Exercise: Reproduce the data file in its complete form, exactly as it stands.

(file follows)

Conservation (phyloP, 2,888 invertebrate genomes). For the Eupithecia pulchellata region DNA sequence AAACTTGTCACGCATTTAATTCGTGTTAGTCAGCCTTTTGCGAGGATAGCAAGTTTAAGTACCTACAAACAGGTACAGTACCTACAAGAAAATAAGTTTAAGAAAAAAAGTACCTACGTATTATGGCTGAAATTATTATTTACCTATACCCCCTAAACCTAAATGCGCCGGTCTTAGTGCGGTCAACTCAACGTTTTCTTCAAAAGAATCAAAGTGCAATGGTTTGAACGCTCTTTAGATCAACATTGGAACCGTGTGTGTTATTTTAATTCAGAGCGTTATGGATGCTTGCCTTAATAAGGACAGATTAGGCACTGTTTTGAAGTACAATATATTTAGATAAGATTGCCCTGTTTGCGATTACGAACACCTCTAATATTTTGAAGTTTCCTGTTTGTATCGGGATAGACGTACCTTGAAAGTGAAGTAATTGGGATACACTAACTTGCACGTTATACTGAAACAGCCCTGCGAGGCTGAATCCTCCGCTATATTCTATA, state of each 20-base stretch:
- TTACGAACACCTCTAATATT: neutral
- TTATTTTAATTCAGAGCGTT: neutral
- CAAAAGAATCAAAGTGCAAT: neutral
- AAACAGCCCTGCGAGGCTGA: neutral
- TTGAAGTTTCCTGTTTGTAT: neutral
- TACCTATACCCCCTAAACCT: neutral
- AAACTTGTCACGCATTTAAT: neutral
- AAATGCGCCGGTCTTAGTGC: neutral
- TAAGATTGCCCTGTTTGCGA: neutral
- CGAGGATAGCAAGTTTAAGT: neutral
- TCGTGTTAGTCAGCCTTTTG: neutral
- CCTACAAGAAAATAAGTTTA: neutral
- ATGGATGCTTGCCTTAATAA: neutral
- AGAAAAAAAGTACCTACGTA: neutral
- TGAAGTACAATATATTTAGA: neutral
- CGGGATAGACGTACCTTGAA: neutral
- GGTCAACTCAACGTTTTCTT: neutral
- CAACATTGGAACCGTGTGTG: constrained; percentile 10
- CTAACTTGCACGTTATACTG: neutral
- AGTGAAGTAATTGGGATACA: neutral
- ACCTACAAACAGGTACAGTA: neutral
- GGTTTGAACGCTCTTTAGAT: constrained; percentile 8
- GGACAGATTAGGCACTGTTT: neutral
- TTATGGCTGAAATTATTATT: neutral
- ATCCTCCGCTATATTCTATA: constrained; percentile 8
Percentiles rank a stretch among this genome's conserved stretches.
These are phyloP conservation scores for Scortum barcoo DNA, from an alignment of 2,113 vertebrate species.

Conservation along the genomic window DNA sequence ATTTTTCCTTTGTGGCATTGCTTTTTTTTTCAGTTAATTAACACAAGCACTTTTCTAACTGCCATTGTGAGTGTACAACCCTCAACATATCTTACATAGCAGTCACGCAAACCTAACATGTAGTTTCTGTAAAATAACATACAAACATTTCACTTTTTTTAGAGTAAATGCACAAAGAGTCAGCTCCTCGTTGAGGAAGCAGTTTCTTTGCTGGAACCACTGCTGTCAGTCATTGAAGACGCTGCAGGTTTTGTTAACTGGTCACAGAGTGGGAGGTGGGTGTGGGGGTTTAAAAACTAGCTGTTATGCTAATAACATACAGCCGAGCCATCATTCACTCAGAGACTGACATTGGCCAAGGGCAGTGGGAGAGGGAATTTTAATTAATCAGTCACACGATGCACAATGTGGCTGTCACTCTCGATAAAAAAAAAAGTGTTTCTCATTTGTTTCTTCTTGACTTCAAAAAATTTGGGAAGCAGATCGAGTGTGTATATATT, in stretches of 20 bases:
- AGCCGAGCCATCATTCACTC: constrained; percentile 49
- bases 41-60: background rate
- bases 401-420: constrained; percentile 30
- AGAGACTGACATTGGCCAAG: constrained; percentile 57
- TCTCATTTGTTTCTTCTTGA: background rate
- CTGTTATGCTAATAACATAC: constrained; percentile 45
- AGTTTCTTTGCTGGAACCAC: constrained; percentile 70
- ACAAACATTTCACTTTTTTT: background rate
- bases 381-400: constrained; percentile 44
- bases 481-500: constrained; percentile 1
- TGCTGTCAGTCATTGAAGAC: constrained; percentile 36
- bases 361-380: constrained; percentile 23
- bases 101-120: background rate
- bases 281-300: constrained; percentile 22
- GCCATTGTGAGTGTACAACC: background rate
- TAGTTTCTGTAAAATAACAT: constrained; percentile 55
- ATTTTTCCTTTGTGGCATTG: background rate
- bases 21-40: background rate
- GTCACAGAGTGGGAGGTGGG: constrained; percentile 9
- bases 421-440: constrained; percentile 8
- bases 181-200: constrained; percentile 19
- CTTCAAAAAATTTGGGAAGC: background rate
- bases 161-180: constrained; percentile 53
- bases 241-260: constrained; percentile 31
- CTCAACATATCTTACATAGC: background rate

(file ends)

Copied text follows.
Conservation (phyloP, 2,888 invertebrate genomes). For the Eupithecia pulchellata region DNA sequence AAACTTGTCACGCATTTAATTCGTGTTAGTCAGCCTTTTGCGAGGATAGCAAGTTTAAGTACCTACAAACAGGTACAGTACCTACAAGAAAATAAGTTTAAGAAAAAAAGTACCTACGTATTATGGCTGAAATTATTATTTACCTATACCCCCTAAACCTAAATGCGCCGGTCTTAGTGCGGTCAACTCAACGTTTTCTTCAAAAGAATCAAAGTGCAATGGTTTGAACGCTCTTTAGATCAACATTGGAACCGTGTGTGTTATTTTAATTCAGAGCGTTATGGATGCTTGCCTTAATAAGGACAGATTAGGCACTGTTTTGAAGTACAATATATTTAGATAAGATTGCCCTGTTTGCGATTACGAACACCTCTAATATTTTGAAGTTTCCTGTTTGTATCGGGATAGACGTACCTTGAAAGTGAAGTAATTGGGATACACTAACTTGCACGTTATACTGAAACAGCCCTGCGAGGCTGAATCCTCCGCTATATTCTATA, state of each 20-base stretch:
- TTACGAACACCTCTAATATT: neutral
- TTATTTTAATTCAGAGCGTT: neutral
- CAAAAGAATCAAAGTGCAAT: neutral
- AAACAGCCCTGCGAGGCTGA: neutral
- TTGAAGTTTCCTGTTTGTAT: neutral
- TACCTATACCCCCTAAACCT: neutral
- AAACTTGTCACGCATTTAAT: neutral
- AAATGCGCCGGTCTTAGTGC: neutral
- TAAGATTGCCCTGTTTGCGA: neutral
- CGAGGATAGCAAGTTTAAGT: neutral
- TCGTGTTAGTCAGCCTTTTG: neutral
- CCTACAAGAAAATAAGTTTA: neutral
- ATGGATGCTTGCCTTAATAA: neutral
- AGAAAAAAAGTACCTACGTA: neutral
- TGAAGTACAATATATTTAGA: neutral
- CGGGATAGACGTACCTTGAA: neutral
- GGTCAACTCAACGTTTTCTT: neutral
- CAACATTGGAACCGTGTGTG: constrained; percentile 10
- CTAACTTGCACGTTATACTG: neutral
- AGTGAAGTAATTGGGATACA: neutral
- ACCTACAAACAGGTACAGTA: neutral
- GGTTTGAACGCTCTTTAGAT: constrained; percentile 8
- GGACAGATTAGGCACTGTTT: neutral
- TTATGGCTGAAATTATTATT: neutral
- ATCCTCCGCTATATTCTATA: constrained; percentile 8
Percentiles rank a stretch among this genome's conserved stretches.
These are phyloP conservation scores for Scortum barcoo DNA, from an alignment of 2,113 vertebrate species.

Conservation along the genomic window DNA sequence ATTTTTCCTTTGTGGCATTGCTTTTTTTTTCAGTTAATTAACACAAGCACTTTTCTAACTGCCATTGTGAGTGTACAACCCTCAACATATCTTACATAGCAGTCACGCAAACCTAACATGTAGTTTCTGTAAAATAACATACAAACATTTCACTTTTTTTAGAGTAAATGCACAAAGAGTCAGCTCCTCGTTGAGGAAGCAGTTTCTTTGCTGGAACCACTGCTGTCAGTCATTGAAGACGCTGCAGGTTTTGTTAACTGGTCACAGAGTGGGAGGTGGGTGTGGGGGTTTAAAAACTAGCTGTTATGCTAATAACATACAGCCGAGCCATCATTCACTCAGAGACTGACATTGGCCAAGGGCAGTGGGAGAGGGAATTTTAATTAATCAGTCACACGATGCACAATGTGGCTGTCACTCTCGATAAAAAAAAAAGTGTTTCTCATTTGTTTCTTCTTGACTTCAAAAAATTTGGGAAGCAGATCGAGTGTGTATATATT, in stretches of 20 bases:
- AGCCGAGCCATCATTCACTC: constrained; percentile 49
- bases 41-60: background rate
- bases 401-420: constrained; percentile 30
- AGAGACTGACATTGGCCAAG: constrained; percentile 57
- TCTCATTTGTTTCTTCTTGA: background rate
- CTGTTATGCTAATAACATAC: constrained; percentile 45
- AGTTTCTTTGCTGGAACCAC: constrained; percentile 70
- ACAAACATTTCACTTTTTTT: background rate
- bases 381-400: constrained; percentile 44
- bases 481-500: constrained; percentile 1
- TGCTGTCAGTCATTGAAGAC: constrained; percentile 36
- bases 361-380: constrained; percentile 23
- bases 101-120: background rate
- bases 281-300: constrained; percentile 22
- GCCATTGTGAGTGTACAACC: background rate
- TAGTTTCTGTAAAATAACAT: constrained; percentile 55
- ATTTTTCCTTTGTGGCATTG: background rate
- bases 21-40: background rate
- GTCACAGAGTGGGAGGTGGG: constrained; percentile 9
- bases 421-440: constrained; percentile 8
- bases 181-200: constrained; percentile 19
- CTTCAAAAAATTTGGGAAGC: background rate
- bases 161-180: constrained; percentile 53
- bases 241-260: constrained; percentile 31
- CTCAACATATCTTACATAGC: background rate